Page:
#### IS 456 Provisions for Design of Footings :The **IS 456** is the code of practice for plain and reinforced concrete in India, which provides guidelines and standards for the design of various structural elements, including **footings** and **pedestals**.

The stability and safety of a structure depend upon the proper performance of its foundation, which is why footings and pedestals play a crucial role in transferring loads from the superstructure to the ground safely and efficiently.

In this article, we will explore the important provisions and guidelines outlined in IS 456 regarding the design of footings and pedestals. This includes load considerations, structural design, soil pressure, and reinforcement detailing.

## Types of Footings

Footings are primarily used to transfer the load from columns or walls to the soil below. IS 456 categorizes footings into two main types:

**One-way footings**: These are typically used for walls where the load distribution is primarily in one direction.**Two-way footings**: Used under columns where the load is distributed in both directions.

The general aim of footing design is to ensure that the bearing pressure on the soil does not exceed its **safe bearing capacity (SBC)**. Additionally, the footing must be designed to handle the applied loads without experiencing excessive settlement or failure due to bending, shear, or punching shear.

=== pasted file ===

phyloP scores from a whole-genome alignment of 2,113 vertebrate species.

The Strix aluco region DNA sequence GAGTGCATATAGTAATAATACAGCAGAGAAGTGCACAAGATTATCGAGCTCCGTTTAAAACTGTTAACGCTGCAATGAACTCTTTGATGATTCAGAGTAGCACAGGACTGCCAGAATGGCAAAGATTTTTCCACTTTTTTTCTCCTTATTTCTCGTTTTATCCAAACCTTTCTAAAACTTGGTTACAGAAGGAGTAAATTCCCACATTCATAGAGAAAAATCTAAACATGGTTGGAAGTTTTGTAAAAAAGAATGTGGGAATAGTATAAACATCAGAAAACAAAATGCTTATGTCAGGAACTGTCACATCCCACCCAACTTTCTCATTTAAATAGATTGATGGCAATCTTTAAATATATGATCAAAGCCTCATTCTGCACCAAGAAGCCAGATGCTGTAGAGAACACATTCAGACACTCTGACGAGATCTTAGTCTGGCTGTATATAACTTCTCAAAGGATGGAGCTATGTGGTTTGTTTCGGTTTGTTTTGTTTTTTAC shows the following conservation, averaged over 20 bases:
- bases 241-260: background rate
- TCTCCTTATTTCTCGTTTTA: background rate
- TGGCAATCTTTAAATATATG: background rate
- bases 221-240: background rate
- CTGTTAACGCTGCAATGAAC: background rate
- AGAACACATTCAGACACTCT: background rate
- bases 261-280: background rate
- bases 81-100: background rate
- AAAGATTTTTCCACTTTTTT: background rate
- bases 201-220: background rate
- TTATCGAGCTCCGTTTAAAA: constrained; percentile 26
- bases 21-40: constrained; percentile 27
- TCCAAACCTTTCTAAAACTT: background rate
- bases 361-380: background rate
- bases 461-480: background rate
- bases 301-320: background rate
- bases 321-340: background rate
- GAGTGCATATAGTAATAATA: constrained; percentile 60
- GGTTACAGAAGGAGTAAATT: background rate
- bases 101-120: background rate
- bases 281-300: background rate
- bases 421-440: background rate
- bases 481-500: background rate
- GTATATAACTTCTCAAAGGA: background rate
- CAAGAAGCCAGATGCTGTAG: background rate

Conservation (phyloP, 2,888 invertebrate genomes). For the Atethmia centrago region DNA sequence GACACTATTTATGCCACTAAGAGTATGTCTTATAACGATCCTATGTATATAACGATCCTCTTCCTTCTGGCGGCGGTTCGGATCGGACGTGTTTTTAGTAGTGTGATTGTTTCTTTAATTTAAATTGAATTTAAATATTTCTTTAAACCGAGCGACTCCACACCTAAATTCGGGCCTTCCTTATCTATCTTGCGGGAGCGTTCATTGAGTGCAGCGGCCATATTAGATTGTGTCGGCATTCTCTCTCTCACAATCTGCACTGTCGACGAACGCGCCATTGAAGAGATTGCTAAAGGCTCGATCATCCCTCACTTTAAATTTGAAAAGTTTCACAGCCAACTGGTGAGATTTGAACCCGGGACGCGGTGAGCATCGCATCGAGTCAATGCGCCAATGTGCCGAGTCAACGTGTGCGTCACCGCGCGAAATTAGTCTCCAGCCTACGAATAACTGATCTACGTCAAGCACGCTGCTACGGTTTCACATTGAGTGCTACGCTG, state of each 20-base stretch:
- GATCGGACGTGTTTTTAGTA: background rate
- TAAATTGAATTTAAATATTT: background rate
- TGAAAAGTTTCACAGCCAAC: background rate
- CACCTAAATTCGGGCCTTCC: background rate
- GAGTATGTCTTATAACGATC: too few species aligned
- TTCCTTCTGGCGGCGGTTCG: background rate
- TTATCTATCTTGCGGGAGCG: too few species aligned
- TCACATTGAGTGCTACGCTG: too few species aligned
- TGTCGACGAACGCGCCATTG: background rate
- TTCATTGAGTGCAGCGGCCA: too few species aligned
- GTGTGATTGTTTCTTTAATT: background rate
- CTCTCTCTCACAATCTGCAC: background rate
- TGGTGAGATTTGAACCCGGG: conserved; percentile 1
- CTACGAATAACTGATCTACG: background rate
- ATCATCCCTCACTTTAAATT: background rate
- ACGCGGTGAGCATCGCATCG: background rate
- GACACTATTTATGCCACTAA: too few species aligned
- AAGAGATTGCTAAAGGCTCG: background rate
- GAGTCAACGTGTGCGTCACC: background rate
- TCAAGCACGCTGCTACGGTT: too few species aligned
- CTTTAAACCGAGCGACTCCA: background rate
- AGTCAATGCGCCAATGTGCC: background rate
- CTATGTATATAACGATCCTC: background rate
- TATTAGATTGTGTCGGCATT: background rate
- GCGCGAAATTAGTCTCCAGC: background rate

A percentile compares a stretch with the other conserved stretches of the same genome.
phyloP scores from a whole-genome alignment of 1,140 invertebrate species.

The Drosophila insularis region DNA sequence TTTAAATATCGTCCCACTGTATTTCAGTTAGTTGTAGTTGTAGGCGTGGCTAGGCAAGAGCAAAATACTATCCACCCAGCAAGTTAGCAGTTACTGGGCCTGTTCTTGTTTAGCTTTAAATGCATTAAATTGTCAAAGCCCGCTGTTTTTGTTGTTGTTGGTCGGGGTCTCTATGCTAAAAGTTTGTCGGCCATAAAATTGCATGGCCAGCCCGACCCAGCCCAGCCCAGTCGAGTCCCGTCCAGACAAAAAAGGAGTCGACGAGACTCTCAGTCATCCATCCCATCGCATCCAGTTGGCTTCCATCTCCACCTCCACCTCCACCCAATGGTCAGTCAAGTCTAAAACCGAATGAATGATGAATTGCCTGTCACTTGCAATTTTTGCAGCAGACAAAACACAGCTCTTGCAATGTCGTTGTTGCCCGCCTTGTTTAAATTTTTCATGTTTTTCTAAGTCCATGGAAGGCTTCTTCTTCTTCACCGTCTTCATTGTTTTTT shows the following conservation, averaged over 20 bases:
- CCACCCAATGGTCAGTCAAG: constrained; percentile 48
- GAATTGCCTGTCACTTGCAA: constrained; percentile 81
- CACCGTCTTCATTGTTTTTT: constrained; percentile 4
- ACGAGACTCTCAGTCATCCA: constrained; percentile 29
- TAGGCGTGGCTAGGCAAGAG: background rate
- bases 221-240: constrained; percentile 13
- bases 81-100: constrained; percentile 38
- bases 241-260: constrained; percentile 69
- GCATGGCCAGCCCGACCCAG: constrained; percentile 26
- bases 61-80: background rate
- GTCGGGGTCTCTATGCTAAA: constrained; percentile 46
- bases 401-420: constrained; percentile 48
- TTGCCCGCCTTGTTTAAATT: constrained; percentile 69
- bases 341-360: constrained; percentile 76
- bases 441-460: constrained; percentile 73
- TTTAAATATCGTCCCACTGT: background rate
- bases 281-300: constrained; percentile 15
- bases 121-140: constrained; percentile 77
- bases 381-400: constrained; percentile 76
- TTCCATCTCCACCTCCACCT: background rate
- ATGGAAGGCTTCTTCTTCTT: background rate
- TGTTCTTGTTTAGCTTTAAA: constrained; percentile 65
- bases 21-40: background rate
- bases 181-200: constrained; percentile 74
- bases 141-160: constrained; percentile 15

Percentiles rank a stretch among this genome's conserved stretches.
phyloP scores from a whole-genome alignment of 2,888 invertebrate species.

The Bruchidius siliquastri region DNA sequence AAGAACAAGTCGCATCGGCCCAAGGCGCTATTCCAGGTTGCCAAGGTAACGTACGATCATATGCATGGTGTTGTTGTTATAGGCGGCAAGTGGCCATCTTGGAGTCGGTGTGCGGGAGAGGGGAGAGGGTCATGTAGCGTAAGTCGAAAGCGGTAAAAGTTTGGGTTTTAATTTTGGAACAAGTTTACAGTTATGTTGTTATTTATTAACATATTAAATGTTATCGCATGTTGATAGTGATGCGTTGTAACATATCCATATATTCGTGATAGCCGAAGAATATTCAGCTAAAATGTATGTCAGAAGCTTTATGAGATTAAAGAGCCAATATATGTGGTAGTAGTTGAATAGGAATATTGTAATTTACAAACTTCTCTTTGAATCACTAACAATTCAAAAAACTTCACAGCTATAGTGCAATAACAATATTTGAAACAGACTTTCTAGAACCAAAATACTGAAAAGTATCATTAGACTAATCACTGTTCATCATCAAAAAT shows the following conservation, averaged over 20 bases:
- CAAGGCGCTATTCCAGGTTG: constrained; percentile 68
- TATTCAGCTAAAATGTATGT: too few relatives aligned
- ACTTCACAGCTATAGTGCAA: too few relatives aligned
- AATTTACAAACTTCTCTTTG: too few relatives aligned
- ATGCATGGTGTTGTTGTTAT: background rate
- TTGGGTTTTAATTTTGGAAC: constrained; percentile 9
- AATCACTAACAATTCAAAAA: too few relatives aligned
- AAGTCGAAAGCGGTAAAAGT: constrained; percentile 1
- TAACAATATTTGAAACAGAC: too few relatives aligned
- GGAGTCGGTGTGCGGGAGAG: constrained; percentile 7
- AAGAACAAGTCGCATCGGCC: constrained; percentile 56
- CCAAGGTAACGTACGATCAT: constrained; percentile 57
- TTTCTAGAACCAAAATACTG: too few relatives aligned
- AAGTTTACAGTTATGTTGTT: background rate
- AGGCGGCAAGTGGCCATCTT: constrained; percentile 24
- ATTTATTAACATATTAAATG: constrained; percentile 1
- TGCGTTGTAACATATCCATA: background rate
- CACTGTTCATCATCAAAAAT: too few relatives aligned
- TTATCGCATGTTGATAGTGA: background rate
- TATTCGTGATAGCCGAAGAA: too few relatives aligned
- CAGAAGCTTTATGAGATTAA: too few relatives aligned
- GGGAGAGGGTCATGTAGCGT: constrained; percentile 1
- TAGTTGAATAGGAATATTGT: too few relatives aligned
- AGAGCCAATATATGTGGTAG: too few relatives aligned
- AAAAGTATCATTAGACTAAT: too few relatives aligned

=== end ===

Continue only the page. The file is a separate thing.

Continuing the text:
## Load Combinations for Footing Design

The **IS 456** standard outlines the load combinations to be used for the design of footings. These combinations account for different types of loads that may act on the footing, such as dead load, live load, and wind or earthquake loads. The design must consider both serviceability and limit state conditions.

### 1. **Service Loads**

The service loads represent the loads that the structure will normally experience. The foundation’s size is based on service loads, and the three primary load combinations to be considered are:

**Dead Load (DL) + Live Load (LL)**:

1.0 DL + 1.0 LL**Dead Load (DL) + Wind Load (WL) or Earthquake Load (EL)**:

1.0 DL + 1.0 WL**Dead Load (DL) + Live Load (LL) + Wind Load (WL) or Earthquake Load (EL)**:

1.0 DL + 0.8 LL + 0.8 WL/EL

### 2. **Limit State Design**

For reinforced concrete (RC) structures, the design must be based on **factored loads**. IS 456 provides the following load combinations for the limit state design:

**1.5 (DL + LL)****1.2 (DL + LL + WL)****1.5 (DL + WL)****0.9 DL + 1.5 WL**

These combinations ensure that the footing can safely handle a wide range of load conditions, including extreme situations like earthquakes or strong winds.

## Structural Design of Footings